New designer primarily oriented towards CSS/div and table based layout as they are most commontly used ways to lay out pages. It does support absolute positioning, but it is not primary layout tool. Multiple selection is supported from CSS and style management tools.

  35. Kelowna Kid says:

    The reality is that browsers should all use the same standards and we, as developers, shouldn’t be penalized by removing important functionality just so the designer can work with all browsers. We’ve had nothing but praise for the user-friendliness of our absolutely-positioned solutions.

    Web development is done with CSS and DIV – yes, that’s true, but the next object is typically a panel on the DIV. Then, on that panel, are all the absolutely-positioned controls. The result is a Window-like solution that our users love.

    Absolute positioning worked perfectly fine in VS2003 and allowed group object selection. This is a designer, Mikhail, and it should offer every convenience possible to developers.

    Absolute positioning is a standards-based function in web pages, so it should be fully supported in order to encourage more Windows-only designers to consider using WebForms as a method of data delivery. That means not only should there be grids and snap, but further group selection, object alignment and so on.

    Why go half way with the new designer, Mikhail?

    What you say works better is your opinion, not mine. To say that page elements end up hidden if the browser window is smaller than the elements is not an effective argument. A small window hides DIVs, tables and everything else, so that really has nothing to do with absolute vs. relative positioning.


  36. Terrance A. Snyder says:

    Where is the component tray you took out of 2003! I want my non-visual components off the screen and back onto the component tray! Take a look at this for more people other than me wanting this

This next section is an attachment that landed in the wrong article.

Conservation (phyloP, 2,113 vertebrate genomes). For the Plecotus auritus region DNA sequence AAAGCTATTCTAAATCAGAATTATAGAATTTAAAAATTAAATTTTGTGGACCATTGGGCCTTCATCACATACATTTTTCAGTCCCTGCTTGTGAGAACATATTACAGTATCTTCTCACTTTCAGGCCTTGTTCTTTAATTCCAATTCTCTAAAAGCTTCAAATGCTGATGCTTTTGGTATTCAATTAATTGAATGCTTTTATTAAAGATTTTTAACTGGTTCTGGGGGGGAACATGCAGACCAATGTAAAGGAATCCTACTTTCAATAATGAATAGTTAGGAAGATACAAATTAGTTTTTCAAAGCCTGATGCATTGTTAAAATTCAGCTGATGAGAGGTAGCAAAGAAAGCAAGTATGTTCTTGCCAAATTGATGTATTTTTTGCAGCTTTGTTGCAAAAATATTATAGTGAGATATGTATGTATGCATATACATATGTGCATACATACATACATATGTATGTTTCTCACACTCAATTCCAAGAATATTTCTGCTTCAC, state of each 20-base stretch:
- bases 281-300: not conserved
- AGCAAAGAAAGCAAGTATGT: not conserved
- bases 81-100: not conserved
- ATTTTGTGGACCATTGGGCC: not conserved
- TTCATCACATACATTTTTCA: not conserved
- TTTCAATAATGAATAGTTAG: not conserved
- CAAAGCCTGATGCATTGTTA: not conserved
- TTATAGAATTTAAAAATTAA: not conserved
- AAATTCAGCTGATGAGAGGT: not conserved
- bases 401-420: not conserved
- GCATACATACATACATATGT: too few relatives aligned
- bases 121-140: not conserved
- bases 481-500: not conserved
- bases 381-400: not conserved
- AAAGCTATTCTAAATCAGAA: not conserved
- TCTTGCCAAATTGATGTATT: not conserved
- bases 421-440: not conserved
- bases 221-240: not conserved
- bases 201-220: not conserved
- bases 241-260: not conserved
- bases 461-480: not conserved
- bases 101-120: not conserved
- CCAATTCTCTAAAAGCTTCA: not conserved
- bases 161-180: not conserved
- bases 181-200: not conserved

37. Peter Newby says:

    Like Terrance and Daniel Cazzulino and Carlos Quintero and … I too am waiting for the restoration of design time component support in webforms, with designerhost access between webcontrols and IComponents.

    The EPICOR Manage 2000 development team has not been able to adopt VS2005 because of the elimination of this crucial design time capability.

  38. Peter, I have to disappoint you, but currently there are no plans to bring component tray back in Orcas.

    Non-visual controls can ba granularly switched off using View | Visual Aids menu, similar to Expression Web.

  39. Peter Newby says:


    The problem is not merely an aesthetic desire to clean up the UI.  It is the need to develop (or continue to support for some of us) components which enrich the developers experience. This was supported in VS2003 and was a VERY powerful extensibility feature.

    The elimination of IComponent design time support for extending webcontrols is devastating.

  40. Kelowna Kid says:

    Peter, I went to the site:

    but the images do not display. Can you arrange for them to display so that I can clearly understand all your concerns?


  41. Peter Newby says:

    Hi Kid,

    The site belongs to Daniel Cazzulino.  I have notified him that the images are no longer accessible.  Hopefully they will show back up soon, as it is a great example.

    His usage is more elegant and powerful than what we have implemented so far here;  combining designer logic with IExtenderProvider to layer on a clean domain specific data binding UI which will work with any control without having to sub-class them.

    In the case of Manage 2000 we sub-classed Textbox, DropDownList, and few others to add our extensive metadata properties.  Our business object definitions on the database provide client installations with simple table based tailoring of validations, search displays, edit checks and the like.

    Developers can load the business object field metadata in VS and tweak it for their particular application.

    Our web functions use datasets with multiple child related tables to capture hierarchical UI which should be transacted all at once.

    For RAD and tailorability in the field by folks who don’t spend all day in VS we need to provide a clean databinding UI to let people map dataset table fields to webcontrol properties such as Textbox.text.

    All of this presumes that the component designer actually has access to the webcontrols and the datasets on the form at design time.  Which was true with VS2003, but is no longer so.

  42. Peter Newby says:

    Daniel Cazzulino’s example is available on codeproject: